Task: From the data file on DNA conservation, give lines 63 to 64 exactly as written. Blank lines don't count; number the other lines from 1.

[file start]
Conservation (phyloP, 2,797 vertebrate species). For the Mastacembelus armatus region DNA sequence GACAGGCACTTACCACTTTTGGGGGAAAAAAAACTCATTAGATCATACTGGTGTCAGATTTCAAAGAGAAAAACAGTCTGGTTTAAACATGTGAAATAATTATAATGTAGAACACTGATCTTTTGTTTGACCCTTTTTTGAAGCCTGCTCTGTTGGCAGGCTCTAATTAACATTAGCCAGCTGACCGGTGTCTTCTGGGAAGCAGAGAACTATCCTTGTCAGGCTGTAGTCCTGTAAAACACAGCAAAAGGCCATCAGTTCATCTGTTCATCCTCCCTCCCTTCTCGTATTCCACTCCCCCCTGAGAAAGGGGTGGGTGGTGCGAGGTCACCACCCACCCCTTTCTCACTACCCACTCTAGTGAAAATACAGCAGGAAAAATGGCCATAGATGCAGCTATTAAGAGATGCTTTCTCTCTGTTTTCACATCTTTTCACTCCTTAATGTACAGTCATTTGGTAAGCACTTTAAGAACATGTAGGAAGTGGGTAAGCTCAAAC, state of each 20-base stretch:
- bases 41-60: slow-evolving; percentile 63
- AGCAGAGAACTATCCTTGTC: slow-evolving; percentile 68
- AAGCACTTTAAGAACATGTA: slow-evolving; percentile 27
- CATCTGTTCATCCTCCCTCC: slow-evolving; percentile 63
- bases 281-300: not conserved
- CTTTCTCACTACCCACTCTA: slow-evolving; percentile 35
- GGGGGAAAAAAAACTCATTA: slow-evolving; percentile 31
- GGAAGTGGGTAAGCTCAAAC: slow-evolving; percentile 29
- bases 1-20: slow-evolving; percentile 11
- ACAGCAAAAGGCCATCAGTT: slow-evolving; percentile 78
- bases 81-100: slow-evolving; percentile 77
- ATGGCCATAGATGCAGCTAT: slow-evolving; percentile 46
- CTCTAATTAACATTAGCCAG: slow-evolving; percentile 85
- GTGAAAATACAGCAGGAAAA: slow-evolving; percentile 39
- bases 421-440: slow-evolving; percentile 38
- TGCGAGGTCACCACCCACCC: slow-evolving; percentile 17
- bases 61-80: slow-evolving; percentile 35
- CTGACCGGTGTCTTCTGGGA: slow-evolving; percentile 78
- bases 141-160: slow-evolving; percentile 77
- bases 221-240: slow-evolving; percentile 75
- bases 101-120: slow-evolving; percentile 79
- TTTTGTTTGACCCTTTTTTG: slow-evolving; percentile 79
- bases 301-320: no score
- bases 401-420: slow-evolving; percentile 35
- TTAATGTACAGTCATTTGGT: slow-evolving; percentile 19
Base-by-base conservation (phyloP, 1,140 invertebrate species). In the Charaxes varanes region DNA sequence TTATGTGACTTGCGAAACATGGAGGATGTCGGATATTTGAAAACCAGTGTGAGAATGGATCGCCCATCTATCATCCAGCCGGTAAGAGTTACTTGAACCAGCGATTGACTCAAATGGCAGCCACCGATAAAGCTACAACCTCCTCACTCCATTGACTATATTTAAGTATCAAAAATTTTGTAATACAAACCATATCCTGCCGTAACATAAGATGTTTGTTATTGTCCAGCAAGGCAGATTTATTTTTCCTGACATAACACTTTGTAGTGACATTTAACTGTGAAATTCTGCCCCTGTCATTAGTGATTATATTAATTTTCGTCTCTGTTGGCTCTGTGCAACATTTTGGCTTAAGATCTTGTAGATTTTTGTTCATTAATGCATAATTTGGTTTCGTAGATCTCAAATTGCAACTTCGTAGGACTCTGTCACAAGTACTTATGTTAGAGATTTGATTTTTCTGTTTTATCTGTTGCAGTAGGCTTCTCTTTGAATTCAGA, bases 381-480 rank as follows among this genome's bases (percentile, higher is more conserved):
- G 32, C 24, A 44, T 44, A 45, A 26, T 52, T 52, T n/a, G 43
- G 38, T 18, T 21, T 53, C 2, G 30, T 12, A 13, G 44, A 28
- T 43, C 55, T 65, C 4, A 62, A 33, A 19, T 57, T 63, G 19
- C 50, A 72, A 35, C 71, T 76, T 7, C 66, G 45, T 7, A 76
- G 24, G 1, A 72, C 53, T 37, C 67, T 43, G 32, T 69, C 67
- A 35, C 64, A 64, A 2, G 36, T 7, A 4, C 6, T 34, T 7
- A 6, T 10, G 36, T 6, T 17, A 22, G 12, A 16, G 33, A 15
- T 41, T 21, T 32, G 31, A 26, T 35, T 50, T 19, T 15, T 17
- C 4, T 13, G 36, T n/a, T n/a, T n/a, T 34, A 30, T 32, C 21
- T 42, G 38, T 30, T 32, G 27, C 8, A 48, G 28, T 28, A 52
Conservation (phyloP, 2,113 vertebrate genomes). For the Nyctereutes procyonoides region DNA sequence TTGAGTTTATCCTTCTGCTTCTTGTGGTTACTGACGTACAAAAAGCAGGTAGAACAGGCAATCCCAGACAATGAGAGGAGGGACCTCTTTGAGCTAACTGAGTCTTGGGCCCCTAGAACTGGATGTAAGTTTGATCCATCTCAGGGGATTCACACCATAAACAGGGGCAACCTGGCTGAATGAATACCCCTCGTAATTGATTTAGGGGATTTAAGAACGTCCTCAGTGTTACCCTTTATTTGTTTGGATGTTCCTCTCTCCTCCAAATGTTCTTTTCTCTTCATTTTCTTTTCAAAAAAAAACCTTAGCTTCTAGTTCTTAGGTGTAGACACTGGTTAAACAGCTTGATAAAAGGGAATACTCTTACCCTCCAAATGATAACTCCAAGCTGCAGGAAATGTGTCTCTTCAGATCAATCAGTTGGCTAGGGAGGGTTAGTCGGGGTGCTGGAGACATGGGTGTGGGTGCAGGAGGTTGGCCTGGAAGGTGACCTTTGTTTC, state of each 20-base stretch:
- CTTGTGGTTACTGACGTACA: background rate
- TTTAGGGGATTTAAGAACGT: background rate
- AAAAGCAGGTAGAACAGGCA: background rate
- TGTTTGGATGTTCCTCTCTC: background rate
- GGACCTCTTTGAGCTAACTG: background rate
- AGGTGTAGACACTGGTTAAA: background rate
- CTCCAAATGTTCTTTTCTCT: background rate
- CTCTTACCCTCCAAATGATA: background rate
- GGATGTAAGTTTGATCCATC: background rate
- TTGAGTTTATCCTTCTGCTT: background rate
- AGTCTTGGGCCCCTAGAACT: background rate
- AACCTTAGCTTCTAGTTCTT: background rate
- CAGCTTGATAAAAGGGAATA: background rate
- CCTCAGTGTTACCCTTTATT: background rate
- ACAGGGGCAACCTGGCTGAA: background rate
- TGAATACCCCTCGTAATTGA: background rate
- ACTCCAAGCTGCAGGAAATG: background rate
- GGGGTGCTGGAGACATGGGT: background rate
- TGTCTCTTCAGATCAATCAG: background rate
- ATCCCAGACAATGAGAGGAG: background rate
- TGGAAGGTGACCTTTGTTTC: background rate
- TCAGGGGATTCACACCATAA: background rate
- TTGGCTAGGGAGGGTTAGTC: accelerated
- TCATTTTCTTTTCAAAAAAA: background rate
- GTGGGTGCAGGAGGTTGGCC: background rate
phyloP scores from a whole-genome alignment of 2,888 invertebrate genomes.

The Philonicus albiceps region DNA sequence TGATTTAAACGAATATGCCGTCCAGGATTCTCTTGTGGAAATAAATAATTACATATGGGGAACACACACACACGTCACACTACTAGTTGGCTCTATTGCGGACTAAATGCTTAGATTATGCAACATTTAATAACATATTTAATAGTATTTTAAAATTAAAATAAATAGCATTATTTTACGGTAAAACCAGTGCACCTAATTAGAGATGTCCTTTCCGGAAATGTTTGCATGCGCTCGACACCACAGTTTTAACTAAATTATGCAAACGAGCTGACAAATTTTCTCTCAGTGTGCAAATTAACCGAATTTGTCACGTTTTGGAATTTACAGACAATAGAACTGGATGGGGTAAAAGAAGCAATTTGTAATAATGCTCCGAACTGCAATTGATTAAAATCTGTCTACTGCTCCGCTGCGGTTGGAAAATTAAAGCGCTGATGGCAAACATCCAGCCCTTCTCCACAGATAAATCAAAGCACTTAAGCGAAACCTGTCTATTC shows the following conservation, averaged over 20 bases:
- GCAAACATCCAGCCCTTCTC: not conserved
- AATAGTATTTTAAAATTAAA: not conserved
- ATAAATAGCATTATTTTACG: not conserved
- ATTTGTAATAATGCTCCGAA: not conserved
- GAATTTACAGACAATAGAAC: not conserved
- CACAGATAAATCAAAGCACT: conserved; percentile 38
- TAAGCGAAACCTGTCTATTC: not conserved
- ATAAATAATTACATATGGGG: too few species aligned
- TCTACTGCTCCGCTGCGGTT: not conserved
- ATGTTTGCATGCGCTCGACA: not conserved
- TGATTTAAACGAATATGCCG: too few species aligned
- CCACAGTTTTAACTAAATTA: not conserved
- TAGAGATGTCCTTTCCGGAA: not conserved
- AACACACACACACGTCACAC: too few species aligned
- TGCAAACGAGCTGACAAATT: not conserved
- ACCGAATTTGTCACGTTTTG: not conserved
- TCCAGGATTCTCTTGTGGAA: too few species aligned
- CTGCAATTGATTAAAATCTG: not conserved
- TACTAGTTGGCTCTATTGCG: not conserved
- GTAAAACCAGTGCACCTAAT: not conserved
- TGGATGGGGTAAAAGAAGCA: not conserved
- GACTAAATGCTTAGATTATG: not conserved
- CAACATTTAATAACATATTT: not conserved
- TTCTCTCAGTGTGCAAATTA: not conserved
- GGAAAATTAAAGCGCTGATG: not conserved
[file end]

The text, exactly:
- GTGGGTGCAGGAGGTTGGCC: background rate
phyloP scores from a whole-genome alignment of 2,888 invertebrate genomes.